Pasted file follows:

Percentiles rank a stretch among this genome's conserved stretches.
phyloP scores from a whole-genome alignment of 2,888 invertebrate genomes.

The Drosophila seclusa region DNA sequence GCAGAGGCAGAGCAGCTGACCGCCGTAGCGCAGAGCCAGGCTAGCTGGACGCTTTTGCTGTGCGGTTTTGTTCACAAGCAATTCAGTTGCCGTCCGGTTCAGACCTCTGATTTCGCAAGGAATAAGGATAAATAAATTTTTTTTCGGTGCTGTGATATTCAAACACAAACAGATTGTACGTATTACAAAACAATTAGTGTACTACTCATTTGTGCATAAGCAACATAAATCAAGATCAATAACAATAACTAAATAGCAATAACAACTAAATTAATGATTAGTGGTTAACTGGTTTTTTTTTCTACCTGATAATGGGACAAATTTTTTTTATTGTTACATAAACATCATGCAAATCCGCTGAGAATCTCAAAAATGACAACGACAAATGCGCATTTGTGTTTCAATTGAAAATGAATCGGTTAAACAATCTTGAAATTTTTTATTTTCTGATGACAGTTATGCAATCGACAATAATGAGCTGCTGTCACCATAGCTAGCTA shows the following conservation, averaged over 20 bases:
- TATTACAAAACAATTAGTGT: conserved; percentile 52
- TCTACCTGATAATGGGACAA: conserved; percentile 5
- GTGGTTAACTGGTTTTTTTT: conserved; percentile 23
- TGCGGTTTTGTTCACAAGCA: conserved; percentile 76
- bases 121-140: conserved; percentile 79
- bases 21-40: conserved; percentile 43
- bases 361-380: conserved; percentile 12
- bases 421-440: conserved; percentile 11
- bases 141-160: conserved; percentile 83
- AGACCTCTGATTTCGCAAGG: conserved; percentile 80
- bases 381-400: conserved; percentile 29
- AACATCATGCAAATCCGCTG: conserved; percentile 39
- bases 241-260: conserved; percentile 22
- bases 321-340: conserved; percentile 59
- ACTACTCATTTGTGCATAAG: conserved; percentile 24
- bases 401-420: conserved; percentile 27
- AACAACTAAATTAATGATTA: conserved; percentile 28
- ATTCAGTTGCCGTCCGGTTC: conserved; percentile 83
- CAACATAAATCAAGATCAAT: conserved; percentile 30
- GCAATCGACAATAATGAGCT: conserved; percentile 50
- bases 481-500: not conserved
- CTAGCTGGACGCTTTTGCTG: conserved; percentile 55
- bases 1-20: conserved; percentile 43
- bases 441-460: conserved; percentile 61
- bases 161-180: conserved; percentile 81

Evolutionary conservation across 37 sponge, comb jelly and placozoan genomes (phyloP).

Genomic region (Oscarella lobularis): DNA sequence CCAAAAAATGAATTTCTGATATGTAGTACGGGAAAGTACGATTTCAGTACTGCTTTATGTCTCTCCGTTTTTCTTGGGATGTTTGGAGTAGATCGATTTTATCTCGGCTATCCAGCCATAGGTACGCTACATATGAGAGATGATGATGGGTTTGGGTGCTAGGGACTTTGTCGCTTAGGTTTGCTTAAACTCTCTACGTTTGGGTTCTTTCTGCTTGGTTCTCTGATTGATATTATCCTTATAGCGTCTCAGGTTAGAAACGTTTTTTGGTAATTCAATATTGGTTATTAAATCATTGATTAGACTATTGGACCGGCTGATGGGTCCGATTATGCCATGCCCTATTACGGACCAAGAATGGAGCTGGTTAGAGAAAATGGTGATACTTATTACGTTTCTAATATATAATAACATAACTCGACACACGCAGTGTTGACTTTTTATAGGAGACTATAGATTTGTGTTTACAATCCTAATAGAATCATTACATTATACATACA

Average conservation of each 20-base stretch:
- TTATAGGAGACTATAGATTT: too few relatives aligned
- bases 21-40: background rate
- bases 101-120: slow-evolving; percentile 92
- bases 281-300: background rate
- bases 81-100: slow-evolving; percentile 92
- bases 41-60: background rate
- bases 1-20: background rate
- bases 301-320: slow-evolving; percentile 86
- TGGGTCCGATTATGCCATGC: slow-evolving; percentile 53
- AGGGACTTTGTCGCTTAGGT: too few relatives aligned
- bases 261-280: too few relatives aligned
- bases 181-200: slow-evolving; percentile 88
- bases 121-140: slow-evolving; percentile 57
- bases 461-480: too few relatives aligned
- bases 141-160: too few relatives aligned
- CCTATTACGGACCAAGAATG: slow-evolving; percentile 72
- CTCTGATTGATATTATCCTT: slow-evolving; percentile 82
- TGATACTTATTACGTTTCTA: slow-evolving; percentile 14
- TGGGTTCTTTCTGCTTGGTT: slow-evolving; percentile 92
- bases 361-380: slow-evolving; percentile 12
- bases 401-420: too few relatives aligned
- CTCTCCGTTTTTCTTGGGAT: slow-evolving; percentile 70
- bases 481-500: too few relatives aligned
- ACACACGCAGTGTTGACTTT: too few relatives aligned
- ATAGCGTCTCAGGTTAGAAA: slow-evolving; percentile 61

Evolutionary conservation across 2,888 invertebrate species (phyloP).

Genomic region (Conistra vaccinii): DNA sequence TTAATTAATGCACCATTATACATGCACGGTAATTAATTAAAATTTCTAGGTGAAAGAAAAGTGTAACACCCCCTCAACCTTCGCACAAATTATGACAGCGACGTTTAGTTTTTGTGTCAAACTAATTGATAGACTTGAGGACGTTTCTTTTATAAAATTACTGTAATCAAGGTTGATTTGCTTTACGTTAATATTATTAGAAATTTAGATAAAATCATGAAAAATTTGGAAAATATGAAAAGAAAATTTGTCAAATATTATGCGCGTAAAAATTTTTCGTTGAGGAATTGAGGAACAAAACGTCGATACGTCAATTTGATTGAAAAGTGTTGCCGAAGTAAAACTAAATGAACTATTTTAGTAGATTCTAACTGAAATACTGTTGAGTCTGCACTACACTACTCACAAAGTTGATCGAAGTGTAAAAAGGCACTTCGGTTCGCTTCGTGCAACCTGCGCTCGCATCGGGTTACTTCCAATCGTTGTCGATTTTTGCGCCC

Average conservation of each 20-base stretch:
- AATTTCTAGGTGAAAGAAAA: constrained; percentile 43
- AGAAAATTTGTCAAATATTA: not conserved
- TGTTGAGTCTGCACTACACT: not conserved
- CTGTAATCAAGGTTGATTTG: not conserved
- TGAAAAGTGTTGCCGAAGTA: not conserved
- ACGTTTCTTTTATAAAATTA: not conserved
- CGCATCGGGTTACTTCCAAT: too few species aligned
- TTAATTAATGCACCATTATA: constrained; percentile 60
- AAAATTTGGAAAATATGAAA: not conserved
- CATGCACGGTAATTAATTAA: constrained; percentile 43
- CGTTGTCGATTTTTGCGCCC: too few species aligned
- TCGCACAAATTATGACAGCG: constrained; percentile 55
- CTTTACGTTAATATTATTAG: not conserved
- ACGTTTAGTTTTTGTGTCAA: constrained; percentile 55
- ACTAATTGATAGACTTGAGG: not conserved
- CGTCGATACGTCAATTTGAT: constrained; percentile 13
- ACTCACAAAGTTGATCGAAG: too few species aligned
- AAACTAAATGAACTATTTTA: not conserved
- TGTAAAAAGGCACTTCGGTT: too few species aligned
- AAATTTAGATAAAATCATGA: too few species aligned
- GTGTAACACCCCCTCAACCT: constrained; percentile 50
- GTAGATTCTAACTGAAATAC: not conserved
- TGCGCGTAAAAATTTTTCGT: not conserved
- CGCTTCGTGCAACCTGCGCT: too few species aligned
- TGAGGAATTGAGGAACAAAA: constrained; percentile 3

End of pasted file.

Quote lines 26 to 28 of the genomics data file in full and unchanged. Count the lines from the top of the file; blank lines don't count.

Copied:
- bases 1-20: conserved; percentile 43
- bases 441-460: conserved; percentile 61
- bases 161-180: conserved; percentile 81